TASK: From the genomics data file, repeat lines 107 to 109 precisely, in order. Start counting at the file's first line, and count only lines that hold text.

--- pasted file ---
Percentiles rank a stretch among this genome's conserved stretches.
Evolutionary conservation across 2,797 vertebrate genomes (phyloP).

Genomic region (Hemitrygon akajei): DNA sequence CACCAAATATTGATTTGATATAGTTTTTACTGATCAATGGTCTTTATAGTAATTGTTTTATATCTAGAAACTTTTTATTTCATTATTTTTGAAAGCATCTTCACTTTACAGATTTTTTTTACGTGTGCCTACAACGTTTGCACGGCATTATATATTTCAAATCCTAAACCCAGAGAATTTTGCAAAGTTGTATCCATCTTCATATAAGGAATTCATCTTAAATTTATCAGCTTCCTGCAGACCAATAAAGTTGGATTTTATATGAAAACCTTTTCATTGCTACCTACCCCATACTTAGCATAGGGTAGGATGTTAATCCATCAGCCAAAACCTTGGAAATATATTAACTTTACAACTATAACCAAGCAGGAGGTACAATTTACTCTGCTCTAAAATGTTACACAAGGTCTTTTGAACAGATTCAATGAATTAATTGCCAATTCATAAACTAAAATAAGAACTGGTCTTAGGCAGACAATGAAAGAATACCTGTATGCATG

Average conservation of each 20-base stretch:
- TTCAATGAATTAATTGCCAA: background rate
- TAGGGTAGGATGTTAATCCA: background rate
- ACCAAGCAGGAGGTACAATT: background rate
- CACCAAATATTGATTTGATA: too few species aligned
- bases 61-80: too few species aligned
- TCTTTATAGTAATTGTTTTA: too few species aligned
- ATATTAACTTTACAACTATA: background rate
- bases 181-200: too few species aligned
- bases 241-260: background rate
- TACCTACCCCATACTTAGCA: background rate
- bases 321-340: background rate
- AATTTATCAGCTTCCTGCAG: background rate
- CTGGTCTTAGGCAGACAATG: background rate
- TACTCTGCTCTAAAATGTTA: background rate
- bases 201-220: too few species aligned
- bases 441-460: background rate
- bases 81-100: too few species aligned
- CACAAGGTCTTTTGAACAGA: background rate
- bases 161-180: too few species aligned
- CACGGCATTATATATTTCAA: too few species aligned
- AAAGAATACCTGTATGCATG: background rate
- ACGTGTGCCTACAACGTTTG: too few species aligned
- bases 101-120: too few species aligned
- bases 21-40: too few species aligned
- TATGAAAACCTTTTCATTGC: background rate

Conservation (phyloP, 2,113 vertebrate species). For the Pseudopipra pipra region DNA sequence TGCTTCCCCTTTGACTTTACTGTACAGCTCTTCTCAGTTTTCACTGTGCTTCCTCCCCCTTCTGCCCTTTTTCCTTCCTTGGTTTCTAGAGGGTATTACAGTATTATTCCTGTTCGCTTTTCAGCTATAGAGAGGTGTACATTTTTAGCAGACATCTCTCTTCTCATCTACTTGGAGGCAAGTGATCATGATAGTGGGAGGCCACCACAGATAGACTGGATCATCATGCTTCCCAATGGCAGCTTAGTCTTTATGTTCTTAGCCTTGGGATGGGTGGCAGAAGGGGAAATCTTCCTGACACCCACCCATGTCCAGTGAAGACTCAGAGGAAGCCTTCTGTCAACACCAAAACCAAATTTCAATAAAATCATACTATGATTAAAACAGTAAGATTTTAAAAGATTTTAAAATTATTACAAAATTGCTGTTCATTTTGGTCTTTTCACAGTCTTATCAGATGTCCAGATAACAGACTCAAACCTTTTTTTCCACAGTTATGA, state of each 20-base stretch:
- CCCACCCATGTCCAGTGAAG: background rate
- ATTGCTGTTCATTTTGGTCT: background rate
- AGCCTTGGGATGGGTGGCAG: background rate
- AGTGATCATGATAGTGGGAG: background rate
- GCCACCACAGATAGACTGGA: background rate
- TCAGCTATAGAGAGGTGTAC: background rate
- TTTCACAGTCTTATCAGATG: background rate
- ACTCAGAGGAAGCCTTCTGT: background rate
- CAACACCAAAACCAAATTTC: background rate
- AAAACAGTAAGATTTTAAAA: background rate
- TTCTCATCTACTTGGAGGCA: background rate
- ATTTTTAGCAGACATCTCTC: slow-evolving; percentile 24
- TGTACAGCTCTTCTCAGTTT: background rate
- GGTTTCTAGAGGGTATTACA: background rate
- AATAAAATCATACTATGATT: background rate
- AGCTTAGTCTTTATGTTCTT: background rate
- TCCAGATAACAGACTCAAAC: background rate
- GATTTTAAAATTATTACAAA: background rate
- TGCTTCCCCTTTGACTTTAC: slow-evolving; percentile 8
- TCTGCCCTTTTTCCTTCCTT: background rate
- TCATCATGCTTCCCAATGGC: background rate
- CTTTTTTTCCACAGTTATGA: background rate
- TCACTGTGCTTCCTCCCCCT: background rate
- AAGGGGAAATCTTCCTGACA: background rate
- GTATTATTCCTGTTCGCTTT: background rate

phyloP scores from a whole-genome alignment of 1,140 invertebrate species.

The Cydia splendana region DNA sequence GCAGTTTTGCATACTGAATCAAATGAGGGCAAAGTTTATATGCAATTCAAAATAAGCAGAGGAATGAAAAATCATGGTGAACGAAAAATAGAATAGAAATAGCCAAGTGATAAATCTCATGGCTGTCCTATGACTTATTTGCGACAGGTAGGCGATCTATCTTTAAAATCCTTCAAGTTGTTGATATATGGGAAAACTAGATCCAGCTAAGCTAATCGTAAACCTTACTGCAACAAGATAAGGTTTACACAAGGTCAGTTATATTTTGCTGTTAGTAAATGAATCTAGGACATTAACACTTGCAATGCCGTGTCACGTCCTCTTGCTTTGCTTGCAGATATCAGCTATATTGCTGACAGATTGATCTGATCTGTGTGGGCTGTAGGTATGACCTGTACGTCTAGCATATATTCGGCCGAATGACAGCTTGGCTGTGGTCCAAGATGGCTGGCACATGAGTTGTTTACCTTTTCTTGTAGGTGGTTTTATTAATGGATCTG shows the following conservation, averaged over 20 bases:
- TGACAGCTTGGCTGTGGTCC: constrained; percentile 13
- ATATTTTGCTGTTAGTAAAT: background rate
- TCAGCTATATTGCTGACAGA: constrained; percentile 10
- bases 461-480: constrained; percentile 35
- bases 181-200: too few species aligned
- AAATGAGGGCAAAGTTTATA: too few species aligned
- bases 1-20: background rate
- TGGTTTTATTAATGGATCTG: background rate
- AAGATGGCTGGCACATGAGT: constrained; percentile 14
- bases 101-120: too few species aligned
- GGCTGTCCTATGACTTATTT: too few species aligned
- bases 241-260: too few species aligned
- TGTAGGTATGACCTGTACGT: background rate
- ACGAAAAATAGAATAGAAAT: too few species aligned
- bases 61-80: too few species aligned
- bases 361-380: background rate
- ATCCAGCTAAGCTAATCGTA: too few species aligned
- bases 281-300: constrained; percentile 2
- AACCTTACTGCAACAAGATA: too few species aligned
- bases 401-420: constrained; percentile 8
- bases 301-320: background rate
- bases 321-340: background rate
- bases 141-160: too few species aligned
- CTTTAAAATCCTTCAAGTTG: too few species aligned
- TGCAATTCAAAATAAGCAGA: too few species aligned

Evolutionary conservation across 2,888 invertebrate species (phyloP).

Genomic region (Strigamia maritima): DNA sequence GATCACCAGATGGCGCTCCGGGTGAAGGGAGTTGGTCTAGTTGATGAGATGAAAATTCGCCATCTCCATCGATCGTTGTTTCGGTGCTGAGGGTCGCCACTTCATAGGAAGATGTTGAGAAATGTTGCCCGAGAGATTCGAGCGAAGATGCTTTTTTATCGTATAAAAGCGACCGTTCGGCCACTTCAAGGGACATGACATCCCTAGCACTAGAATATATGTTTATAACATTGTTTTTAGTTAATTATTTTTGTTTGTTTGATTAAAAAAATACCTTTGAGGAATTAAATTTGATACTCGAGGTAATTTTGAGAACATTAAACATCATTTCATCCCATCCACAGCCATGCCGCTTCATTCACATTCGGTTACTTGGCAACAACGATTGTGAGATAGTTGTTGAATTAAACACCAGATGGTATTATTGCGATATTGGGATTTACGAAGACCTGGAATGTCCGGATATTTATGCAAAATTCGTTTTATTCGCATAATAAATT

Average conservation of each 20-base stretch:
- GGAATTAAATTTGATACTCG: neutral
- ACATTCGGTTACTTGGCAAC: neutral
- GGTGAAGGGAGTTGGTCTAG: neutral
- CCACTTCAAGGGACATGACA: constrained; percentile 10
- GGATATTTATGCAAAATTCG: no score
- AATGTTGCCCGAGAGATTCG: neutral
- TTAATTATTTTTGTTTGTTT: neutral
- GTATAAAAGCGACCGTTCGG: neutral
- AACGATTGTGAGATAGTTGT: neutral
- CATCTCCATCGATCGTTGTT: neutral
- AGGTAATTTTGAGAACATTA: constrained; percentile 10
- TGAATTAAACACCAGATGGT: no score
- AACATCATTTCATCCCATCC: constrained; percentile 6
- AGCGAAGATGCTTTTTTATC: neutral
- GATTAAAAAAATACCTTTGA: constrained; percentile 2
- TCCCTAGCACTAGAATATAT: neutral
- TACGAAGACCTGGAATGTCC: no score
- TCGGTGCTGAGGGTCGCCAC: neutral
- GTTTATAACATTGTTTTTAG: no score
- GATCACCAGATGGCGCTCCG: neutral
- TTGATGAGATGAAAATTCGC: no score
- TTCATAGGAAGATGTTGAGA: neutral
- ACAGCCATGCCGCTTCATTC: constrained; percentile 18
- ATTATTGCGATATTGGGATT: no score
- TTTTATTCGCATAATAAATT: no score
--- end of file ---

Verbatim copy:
- TTCATAGGAAGATGTTGAGA: neutral
- ACAGCCATGCCGCTTCATTC: constrained; percentile 18
- ATTATTGCGATATTGGGATT: no score